Many parents and concerned citizens would probably be surprised to learn that their children’s blood samples are being accessed by law enforcement agencies without their knowledge or consent.
In 2021, the State Police of New Jersey sought access to a blood sample from the Newborn Screening Laboratory, a sample belonging to a child who had been screened nine years earlier as a newborn. They wanted to perform DNA analysis so they could try to connect the child’s father to a crime committed nearly 25 years earlier.
Filed away for a long time, these original paper medical forms, with spots of dried blood on them, contain the DNA of newborns. By obtaining the child’s bloodspot sample without a warrant, the State Police were able to maneuver around the requirement to establish probable cause before seeking a warrant for a mouth swab from the suspect. The DNA results obtained from the child’s blood were used to submit an affidavit of probable cause, and a warrant was then issued for a mouth swab from the father. Following the analysis of his swabbed DNA, he was criminally charged.
Every baby born in New Jersey — and most other states as well — is required by law to be tested for a number of diseases and disorders, often within 48 hours of birth, as part of a newborn screening program. By pricking the heel of the baby, hospitals and medical facilities collect blood samples from virtually all newborns in the U.S. Many states retain the dried blood samples after the initial testing has been completed. Upwards of four million newborns are tested annually.
The goal is to identify a range of conditions and diseases in newborn babies, in the hope of reducing their severity through early treatment. One of the most notable success stories involves a condition called phenylketonuria (PKU). When babies with PKU eat foods containing phenylalanine — an essential amino acid found in many common foods — they can suffer permanent brain damage. Before standardized newborn blood screening, families discovered that their child had the condition only after the child developed brain damage. With the advent of newborn screening for PKU in the 1960s, families could be told whether their child had the condition right after birth. They could then use a special diet to prevent permanent brain damage from occurring.
Notwithstanding the praiseworthy and commendable project of trying to improve health outcomes for newborns, these blood spot samples are often collected without getting informed consent from a newborn baby’s parents, and in some states, the samples may be retained and stored afterwards, even for decades. Many parents are unaware not only of the existence of the screening program but also that blood was drawn from their newborn. It can come as a shock to discover that their family’s genetic privacy may have been violated when law enforcement receives access to their child’s stored blood sample without their knowledge or consent and without a warrant.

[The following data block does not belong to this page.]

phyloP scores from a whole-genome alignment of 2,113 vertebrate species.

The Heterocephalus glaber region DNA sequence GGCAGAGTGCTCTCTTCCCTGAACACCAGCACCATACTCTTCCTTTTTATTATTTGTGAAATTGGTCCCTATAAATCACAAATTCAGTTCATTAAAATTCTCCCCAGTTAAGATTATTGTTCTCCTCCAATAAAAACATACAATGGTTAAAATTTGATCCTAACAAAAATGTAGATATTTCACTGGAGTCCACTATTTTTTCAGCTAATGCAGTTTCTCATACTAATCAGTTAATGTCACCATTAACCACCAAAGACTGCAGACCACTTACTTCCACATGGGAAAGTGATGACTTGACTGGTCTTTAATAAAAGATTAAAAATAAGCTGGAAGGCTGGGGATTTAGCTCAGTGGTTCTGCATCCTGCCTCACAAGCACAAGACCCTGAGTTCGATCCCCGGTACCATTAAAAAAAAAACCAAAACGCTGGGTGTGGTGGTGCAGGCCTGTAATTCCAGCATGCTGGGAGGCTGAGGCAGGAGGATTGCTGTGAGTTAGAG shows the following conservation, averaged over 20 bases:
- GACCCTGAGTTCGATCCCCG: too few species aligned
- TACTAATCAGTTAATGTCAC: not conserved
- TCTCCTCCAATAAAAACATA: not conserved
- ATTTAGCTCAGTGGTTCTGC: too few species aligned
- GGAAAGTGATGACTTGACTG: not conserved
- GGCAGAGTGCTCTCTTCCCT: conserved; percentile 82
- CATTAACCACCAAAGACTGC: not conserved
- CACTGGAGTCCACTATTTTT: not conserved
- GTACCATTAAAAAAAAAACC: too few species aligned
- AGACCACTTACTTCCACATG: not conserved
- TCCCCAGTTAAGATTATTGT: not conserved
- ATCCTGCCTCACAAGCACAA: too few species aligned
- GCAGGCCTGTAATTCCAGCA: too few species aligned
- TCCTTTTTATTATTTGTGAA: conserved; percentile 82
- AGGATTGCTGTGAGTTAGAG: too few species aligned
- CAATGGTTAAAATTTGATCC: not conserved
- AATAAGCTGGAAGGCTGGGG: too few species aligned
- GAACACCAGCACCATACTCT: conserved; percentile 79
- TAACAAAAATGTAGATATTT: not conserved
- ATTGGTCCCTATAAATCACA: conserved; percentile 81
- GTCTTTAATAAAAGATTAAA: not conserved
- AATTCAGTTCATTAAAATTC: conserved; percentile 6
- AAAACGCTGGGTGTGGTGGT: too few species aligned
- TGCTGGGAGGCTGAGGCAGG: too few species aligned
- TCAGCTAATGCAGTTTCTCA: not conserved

When it comes to the ethics of blood testing programs, parents are entitled to full transparency, including complete and accurate information about why their baby’s blood is being drawn. Those states that retain and store samples after the completion of immediate testing also have an ethical duty to inform parents of this practice and be sure that parents have an opportunity to provide informed consent not only for the immediate testing of their newborn, but for any subsequent uses of the blood sample, including possible future scrutiny of the sample by law enforcement, or by biomedical researchers.
The fact that our DNA and our genetic code contains important personal information about us means that our individual “bio-informatics” should not be used or brokered by others without our awareness and consent. Medical confidentiality should be reasonably safeguarded as part of initiatives like the Newborn Bloodspot Screening Program. Legislative mandates requiring such newborn screening should thus allow parents to opt out, not only of the testing itself in the face of serious reasons, but also of long-term storage and subsequent uses of their newborn’s biological samples, including by law enforcement.
Informed consent is also becoming important in the face of an ever-growing number of direct-to-consumer genetic testing options, like 23andMe and Ancestry.com. Companies should assure that customers can retain real control over their data. Genetic privacy is a subset of medical privacy, and even those who upload their DNA data to genetic genealogy databases should have the opportunity to provide consent for retention of their data and for disclosure of these data to any third parties.
Informed consent serves as an essential bioethical principle in biomedicine today by providing a concrete safeguard for the dignity of those receiving medical treatments, or otherwise involved in human medical experimentation or research. It should not be contravened without due process and substantial reason.
Anchor columnist Father Pacholczyk earned his doctorate in neuroscience from Yale and did post-doctoral work at Harvard. He is a priest of the Diocese of Fall River, and serves as Senior Ethicist at The National Catholic Bioethics Center in Philadelphia. See www.ncbcenter.org and www.fathertad.com